Hayao Miyazaki, the director and writer of some of the world's most beloved and masterfully imaginative anime films, has a following in and outside of Japan dedicated enough to rival that of Disney. So it was no surprise to see the line for an art show inspired by his sprawling body of work wrapping down the block in San Francisco this past weekend. The queues for "Miyazaki Spirit", as it's called, went in two directions — one for the intimate Sketchpad Gallery, where a handful of Miyazaki-themed illustrations were on display, and one for the neighboring gift shop selling prints. Even the pouring rain was not enough to deter the city's hardcore fans.
The line may have surprised Sketchpad co-owner and artist Chris Koehler, who says he and the other artists were expecting only around 50 people to wander in over the course of four hours, but the overwhelming turnout is not entirely unexpected. From Princess Mononoke and My Neighbor Totoro to Ponyo and Howl's Moving Castle, Miyazaki has spent the better part of four and a half decades pioneering a style of anime that is as transportive as it is grounded in recognizable human struggles. Spirited Away's Chihiro may be trapped in a bathhouse for the spirit world, but it's still a coming of age story that could function flawlessly without the fantastical elements.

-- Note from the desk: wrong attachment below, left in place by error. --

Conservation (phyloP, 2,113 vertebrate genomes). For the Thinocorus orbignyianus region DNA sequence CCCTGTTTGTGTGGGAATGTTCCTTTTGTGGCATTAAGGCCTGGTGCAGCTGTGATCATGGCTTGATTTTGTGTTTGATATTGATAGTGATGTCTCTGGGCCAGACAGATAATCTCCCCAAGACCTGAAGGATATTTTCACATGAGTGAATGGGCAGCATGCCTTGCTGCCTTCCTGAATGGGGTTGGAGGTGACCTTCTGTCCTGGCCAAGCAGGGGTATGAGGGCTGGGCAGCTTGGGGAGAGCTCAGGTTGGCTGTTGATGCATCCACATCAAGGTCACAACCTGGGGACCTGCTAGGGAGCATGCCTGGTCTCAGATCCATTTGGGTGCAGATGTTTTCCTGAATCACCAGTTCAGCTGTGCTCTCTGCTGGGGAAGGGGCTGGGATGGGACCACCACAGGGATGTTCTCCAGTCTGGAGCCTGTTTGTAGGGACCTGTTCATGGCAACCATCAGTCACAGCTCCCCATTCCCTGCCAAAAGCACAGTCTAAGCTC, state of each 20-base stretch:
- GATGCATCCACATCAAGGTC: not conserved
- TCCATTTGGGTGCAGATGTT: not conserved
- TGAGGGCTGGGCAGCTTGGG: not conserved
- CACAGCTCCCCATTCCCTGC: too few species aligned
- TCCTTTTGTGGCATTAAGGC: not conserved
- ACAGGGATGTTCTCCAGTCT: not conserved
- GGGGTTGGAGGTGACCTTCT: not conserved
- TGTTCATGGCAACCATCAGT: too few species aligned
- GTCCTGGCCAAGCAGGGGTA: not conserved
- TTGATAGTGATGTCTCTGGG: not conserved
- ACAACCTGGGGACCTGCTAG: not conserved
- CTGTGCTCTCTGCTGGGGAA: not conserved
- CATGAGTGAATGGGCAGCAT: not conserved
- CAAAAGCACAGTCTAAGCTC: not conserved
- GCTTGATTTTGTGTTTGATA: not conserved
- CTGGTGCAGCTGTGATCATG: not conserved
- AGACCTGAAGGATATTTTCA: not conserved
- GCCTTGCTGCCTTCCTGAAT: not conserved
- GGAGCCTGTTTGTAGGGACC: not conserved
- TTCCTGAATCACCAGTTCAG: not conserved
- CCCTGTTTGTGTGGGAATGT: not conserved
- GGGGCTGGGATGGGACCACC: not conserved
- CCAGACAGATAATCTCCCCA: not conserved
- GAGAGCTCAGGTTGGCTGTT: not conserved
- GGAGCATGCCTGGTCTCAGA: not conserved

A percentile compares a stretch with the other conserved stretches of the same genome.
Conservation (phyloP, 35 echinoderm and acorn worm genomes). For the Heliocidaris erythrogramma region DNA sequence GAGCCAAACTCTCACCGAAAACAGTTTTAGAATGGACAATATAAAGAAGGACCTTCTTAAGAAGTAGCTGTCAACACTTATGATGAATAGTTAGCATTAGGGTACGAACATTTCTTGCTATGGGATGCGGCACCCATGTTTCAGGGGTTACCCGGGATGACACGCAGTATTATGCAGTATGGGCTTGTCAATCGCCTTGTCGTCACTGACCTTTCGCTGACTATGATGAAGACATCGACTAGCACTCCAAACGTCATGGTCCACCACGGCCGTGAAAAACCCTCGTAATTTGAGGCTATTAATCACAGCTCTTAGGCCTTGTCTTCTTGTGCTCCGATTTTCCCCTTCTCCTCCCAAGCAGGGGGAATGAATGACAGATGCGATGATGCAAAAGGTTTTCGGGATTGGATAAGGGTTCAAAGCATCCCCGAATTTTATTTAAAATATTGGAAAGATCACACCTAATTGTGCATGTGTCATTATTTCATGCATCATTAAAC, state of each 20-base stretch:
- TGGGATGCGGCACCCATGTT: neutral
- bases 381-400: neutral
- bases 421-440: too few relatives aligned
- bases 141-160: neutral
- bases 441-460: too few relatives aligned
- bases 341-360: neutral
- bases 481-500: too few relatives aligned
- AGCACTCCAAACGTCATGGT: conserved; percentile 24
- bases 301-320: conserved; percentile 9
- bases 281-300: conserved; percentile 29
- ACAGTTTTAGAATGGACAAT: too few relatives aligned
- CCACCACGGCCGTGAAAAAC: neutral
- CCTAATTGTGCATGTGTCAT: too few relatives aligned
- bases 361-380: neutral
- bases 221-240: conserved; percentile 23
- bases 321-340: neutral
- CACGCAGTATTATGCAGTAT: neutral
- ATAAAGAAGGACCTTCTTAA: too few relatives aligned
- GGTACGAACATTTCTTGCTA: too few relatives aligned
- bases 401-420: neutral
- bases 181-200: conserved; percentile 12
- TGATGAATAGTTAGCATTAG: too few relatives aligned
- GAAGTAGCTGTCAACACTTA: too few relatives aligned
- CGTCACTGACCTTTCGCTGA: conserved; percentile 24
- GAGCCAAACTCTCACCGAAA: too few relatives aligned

The otherworldly elements of Miyazaki films make them both familiar and fresh
But it's exactly those otherworldly elements that makes Miyazaki films feel simultaneously familiar and fresh. The art style's courtesy of Studio Ghibli, the animation house Miyazaki co-founded, also go a long way in differentiating each classic and pegging them to the evolving toolset animators have used since his first film in 1979. Each of the "Miyazaki Spirit" illustrations exist within one of Ghibli's films, but give each one a unique visual flavor. Here's a collection of the show's illustrations, and for more check out Sketchpad Gallery's Facebook page.